24 Noah
There’s never been a Biblical film quite like this before, and it’s very much a movie of two halves. In the first part, Russell Crowe builds his ark with help from giant rock monster fallen angels, then then defends it from Ray Winstone’s warrior tribe in a massive fantasy battle just as the deluge hits. That part’s pretty good. In the second half, Russell Crowe is sailing along with Emma Watson and threatening to kill her unborn children if they turn out to be girls. That half is less good, even once you factor in the secret twist – down in the bowels of the ark, Ray Winstone is slowly eating all the animals.

23 Maps To The Stars
Cronenberg’s acid satire of Hollywood families has the pH dialled right down to 1. Ultimately the storytelling doesn’t quite flow right, but in the meantime Juliane Moore is phenomenal.

22 Interstellar
Some great sequences. Beautiful effects. Workmanlike acting. Terrible plot.

21 The Babadook
Effective domestic chiller with a stressed-out mother, repressed emotions, and a child who can “see” something crawling from the depths of their subconsciouses via a mysterious children’s book. But lord oh lord is the child annoying. I started to identify very strongly with the mum.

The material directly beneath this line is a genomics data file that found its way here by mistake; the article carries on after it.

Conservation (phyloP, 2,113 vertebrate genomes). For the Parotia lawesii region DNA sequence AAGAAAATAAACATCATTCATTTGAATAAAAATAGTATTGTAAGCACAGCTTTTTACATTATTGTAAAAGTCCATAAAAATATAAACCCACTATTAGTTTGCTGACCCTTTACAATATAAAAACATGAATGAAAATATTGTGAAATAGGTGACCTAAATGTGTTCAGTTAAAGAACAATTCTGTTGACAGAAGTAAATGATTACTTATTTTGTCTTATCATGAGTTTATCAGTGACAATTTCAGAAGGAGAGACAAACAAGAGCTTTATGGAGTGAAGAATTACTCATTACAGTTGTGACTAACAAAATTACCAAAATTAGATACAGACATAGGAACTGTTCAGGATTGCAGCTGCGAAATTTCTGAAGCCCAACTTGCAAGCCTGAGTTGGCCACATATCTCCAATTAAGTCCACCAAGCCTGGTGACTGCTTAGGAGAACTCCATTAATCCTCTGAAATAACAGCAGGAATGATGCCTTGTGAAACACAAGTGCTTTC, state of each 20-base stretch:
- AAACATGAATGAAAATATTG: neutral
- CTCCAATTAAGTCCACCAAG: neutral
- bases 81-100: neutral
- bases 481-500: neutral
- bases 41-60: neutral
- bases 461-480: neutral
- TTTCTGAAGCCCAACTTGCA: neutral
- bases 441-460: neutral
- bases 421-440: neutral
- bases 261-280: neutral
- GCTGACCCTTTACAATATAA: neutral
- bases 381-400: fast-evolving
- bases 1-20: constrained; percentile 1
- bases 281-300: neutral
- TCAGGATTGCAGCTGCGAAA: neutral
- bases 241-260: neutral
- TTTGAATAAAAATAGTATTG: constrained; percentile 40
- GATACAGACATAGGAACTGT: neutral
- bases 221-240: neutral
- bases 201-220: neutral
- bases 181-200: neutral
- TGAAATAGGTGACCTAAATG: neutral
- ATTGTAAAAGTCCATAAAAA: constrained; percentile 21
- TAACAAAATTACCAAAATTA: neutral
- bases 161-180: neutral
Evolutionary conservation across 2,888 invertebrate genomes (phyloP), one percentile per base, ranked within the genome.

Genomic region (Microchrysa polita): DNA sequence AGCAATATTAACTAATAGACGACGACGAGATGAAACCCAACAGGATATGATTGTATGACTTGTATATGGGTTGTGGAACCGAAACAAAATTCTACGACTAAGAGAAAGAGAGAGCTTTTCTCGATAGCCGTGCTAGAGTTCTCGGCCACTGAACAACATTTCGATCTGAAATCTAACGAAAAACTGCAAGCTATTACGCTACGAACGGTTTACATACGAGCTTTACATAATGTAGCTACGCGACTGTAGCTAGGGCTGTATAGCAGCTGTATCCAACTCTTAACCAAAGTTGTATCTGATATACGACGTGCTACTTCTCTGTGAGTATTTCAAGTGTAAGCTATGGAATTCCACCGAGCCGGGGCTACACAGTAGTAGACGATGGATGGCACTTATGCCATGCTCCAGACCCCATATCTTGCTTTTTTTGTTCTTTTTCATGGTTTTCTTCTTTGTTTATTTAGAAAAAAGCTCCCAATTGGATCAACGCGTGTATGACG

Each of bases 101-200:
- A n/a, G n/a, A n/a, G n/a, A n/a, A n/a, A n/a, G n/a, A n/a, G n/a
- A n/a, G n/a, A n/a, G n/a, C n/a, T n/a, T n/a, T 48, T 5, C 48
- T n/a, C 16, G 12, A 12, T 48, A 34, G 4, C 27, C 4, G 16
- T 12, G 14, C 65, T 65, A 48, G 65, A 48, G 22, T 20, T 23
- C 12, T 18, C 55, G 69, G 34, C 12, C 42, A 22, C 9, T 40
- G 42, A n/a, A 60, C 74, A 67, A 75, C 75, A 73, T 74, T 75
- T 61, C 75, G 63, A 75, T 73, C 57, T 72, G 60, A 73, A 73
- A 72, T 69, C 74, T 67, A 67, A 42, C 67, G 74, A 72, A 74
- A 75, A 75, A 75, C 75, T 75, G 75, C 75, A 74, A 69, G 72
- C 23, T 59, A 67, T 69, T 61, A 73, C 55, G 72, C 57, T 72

20-11: Very good

20 The Guest
First it’s a mystery, then its a thriller, then it’s an action movie, then a horror. In something like Gone Girl that could be unsatisfying, but in a schlocky movie like The Guest, it works. An ex-soldier (or is he?) comes to offer comfort to a family who lost their own son in the war. They were comrades (or were they?). A nice throwback to late-80s straight-to-VHS fare, in the best possible way (or is it? Yes, it is).

19 Foxcatcher
Prestige cinema, and great acting, but it’s the same darn tone throughout. Wintery and bleak. Easy to admire but hard to love.

18 The Hunger Games: Mockingjay Part 1
Some people found this too talky, but there’s airstrikes, commando raids, someone is brainwashed to kill, and a hospital explodes. Plus, as ever, Jennifer Lawrence sells the hell out of it.

17 Snowpiercer
Fun, stupider-than-it-thinks action-packed Marxist fable. Amazing sets, and some lovely surreal moments.

16 Nymphomaniac
Lars Von Trier hasn’t failed me yet. Deadpan ridiculousness.

15 The Lego Movie
The best realisation of Batman for decades, and an ending that made a little bit of dust land in my eye. Dust!

14 Captain America: The Winter Soldier
Features Toby Jones trapped inside a 1970s computer. Job done.

13 The Raid 2: Berendal
If you wanted highly choreographed violence, this is the movie for you. Blazing lay intense action that puts its foot on the pedal and never lets up, until it slams into the credits.

12 22 Jump Street
No apologies – there are a lot of apparently dumb comedies around these days, but this was the funniest, smartest stupid movie of the year.

11 Gone Girl
Almost every part of Gone Girl is great, as are all the performances. But as a whole it seems uncertain about what kind of movie it wants to be – mystery, thriller, high-camp melodrama – and as a result it never quite gels. That said, Ben Affleck and Rosamund Pike both give career best performances, and it’s the only Tyler Perry movie worth watching.